The acquired company that helped put Federal-Mogul Corp. into bankruptcy is delaying its exit from Chapter 11.
A dispute over T&N P.L.C.'s underfunded pension plan in Great Britain delayed Federal-Mogul's confirmation hearing on its reorganization plan in December in U.S. Bankruptcy Court in Delaware.
No new date has been scheduled.
Federal-Mogul, a global supplier of automotive parts, equipment and systems, spent $66.8 million last year on Chapter 11 expenses, according to its third quarter statement.
Federal-Mogul is in administration in Great Britain, a process similar to bankruptcy.
The reorganization plan calls for asbestos claimants to own 50.1 percent of the new Federal-Mogul's stock and bondholders to own 49 percent.
The company filed its Chapter 11 petition in October 2001, in part because of asbestos liabilities it acquired when it bought T&N in 1998.
T&N faces a $1.7 billion shortfall in its pension plan. Federal-Mogul and its creditors first proposed a one-time $130 million payment.
The fund's trustees rejected that plan.
The company and its creditors upped the offer to $25 million a year for the first three years and promised to ensure the plan's full funding within a decade.
One of the company's main creditors is financier Carl Icahn, who holds the largest amount of Federal-Mogul's bond debt.
But the new offer has been withdrawn.
Federal-Mogul said uncertainty over a new pension law passed by the British Parliament was the main reason.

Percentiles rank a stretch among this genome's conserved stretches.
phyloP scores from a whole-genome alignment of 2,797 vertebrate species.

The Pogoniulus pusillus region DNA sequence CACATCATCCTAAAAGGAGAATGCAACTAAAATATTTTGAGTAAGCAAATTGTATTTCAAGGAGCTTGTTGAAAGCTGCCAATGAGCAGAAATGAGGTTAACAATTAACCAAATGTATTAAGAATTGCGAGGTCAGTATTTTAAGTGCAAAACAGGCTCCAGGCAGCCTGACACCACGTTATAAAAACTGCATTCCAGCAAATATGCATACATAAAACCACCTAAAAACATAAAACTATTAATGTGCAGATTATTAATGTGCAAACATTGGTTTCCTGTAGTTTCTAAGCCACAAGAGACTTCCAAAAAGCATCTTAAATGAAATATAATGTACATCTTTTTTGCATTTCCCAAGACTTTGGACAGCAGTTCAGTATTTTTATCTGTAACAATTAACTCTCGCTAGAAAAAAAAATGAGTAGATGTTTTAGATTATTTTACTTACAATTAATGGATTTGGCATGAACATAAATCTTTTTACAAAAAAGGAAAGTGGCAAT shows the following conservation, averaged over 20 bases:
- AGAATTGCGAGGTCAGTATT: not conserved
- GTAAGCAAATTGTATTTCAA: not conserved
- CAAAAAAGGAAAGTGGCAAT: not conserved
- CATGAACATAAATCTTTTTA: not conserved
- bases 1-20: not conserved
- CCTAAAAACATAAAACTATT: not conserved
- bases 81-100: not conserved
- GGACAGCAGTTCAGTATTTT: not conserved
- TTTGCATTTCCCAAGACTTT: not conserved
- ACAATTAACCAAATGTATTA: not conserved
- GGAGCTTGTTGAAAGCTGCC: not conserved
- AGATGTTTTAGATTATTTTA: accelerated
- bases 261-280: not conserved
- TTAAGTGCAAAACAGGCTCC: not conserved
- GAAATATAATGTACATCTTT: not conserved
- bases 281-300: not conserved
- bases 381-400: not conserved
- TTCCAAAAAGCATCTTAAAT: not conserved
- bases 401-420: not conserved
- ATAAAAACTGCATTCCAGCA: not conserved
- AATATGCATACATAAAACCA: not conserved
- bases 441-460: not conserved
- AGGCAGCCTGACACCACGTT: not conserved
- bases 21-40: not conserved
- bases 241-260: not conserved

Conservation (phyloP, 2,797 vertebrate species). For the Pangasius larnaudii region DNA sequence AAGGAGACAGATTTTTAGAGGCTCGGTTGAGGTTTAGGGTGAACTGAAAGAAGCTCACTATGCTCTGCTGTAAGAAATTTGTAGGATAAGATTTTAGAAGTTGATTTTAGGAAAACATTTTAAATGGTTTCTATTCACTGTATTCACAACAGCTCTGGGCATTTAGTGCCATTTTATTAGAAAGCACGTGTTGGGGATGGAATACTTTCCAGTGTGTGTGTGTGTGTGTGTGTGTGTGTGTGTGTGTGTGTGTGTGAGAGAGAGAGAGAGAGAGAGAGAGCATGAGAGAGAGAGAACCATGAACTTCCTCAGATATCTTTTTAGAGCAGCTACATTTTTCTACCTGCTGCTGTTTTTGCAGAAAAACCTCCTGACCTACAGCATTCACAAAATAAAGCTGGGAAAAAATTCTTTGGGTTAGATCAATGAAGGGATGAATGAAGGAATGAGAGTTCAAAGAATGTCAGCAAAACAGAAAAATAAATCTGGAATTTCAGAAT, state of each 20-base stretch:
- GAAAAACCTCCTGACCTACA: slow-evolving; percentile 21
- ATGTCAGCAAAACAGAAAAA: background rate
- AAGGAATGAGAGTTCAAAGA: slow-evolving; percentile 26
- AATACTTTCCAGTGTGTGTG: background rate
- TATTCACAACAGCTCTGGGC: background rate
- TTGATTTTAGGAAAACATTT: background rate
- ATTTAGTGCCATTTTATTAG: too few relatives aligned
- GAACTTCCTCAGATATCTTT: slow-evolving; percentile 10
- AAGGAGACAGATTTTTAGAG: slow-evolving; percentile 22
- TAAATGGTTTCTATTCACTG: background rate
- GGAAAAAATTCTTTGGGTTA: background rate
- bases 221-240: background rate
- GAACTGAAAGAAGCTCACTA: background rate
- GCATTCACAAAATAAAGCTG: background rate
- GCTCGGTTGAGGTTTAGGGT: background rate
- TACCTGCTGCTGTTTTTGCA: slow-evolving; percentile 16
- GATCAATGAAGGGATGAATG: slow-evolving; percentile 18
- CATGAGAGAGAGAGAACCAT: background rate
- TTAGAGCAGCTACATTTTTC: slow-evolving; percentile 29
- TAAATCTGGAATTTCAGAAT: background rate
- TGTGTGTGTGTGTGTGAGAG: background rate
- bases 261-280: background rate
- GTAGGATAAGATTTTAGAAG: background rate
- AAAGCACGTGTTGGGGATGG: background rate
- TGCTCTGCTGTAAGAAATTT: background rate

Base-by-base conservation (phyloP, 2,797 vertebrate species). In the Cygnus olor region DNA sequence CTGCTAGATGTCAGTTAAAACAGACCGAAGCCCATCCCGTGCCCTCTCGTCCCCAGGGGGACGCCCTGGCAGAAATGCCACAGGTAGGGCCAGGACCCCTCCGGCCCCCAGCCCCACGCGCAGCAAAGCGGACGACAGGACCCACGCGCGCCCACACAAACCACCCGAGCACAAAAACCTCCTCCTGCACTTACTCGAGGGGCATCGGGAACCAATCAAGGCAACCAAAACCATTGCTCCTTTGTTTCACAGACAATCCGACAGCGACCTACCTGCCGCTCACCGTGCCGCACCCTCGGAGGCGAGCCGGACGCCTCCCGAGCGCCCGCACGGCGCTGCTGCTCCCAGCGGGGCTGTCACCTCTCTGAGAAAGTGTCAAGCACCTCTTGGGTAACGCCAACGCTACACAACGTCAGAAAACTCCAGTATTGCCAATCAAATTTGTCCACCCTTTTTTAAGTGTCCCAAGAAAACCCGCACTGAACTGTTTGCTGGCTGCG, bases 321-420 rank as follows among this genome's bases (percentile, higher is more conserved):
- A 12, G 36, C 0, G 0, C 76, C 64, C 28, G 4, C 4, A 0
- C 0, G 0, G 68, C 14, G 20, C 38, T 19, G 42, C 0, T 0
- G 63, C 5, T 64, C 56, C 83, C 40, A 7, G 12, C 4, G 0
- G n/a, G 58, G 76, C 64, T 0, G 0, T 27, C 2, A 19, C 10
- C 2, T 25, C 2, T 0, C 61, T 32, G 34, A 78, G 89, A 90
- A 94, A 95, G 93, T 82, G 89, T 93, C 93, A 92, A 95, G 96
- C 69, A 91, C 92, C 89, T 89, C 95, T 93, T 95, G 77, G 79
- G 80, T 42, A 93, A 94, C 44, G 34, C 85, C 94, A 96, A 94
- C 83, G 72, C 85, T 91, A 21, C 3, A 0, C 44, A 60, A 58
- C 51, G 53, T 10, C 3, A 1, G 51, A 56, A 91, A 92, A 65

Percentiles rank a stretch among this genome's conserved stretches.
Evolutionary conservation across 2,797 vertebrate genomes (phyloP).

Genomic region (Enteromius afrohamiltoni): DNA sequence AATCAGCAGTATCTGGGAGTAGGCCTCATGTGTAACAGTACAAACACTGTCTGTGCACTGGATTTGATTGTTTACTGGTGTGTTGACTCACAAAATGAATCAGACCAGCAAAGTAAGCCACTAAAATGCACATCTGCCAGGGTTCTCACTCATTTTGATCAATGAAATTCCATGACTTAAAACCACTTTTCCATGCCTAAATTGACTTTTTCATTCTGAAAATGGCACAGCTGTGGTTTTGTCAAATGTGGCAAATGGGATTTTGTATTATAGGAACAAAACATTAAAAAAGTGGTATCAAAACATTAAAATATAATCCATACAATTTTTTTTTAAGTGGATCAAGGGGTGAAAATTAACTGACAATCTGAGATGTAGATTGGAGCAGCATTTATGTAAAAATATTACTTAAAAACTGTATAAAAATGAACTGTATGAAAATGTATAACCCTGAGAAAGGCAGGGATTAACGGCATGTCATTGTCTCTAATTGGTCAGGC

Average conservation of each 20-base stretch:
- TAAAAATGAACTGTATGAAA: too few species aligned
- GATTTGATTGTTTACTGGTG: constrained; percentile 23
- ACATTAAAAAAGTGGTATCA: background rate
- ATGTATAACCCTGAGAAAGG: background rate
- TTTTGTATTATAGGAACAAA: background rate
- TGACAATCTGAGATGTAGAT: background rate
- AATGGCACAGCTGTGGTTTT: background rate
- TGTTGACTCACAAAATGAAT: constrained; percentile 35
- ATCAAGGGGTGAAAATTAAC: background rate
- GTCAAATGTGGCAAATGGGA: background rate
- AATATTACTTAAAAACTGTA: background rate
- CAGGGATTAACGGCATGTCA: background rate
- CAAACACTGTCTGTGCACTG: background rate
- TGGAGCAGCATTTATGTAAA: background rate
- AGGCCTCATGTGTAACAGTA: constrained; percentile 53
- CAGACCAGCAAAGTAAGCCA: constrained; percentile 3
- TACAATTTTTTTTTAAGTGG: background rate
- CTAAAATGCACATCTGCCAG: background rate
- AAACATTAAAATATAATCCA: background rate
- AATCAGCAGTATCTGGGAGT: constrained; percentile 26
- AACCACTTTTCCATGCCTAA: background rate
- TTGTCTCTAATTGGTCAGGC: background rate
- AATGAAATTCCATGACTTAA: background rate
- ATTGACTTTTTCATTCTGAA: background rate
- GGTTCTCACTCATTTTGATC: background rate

``That added a new layer of complexity to a situation already complex,'' said Marie Remboulis, director of corporate communications.
The company will keep trying to reach an agreement, she said.
Finalizing agreements in Great Britain is critical for Federal-Mogul's bankruptcy exit because the company said it needs to finish its British administration and U.S. bankruptcy at the same time.
One bankruptcy attorney not involved in the case said that's because it would be hard for Federal-Mogul to do intercompany transfers and repatriate funds if its British assets were still in administration and its U.S. assets were out of bankruptcy.
``You want to emerge as a restructured company globally,'' said Joel Applebaum, of counsel at Detroit law firm Pepper Hamilton P.L.L.C. ``You can't do it in bits and pieces.''
Federal-Mogul's aftermarket products include engine components, gaskets, anti-friction bearings and seals, brakes, chassis, wipers, fuel pumps, ignition and lighting. It has 130 manufacturing facilities in 29 countries.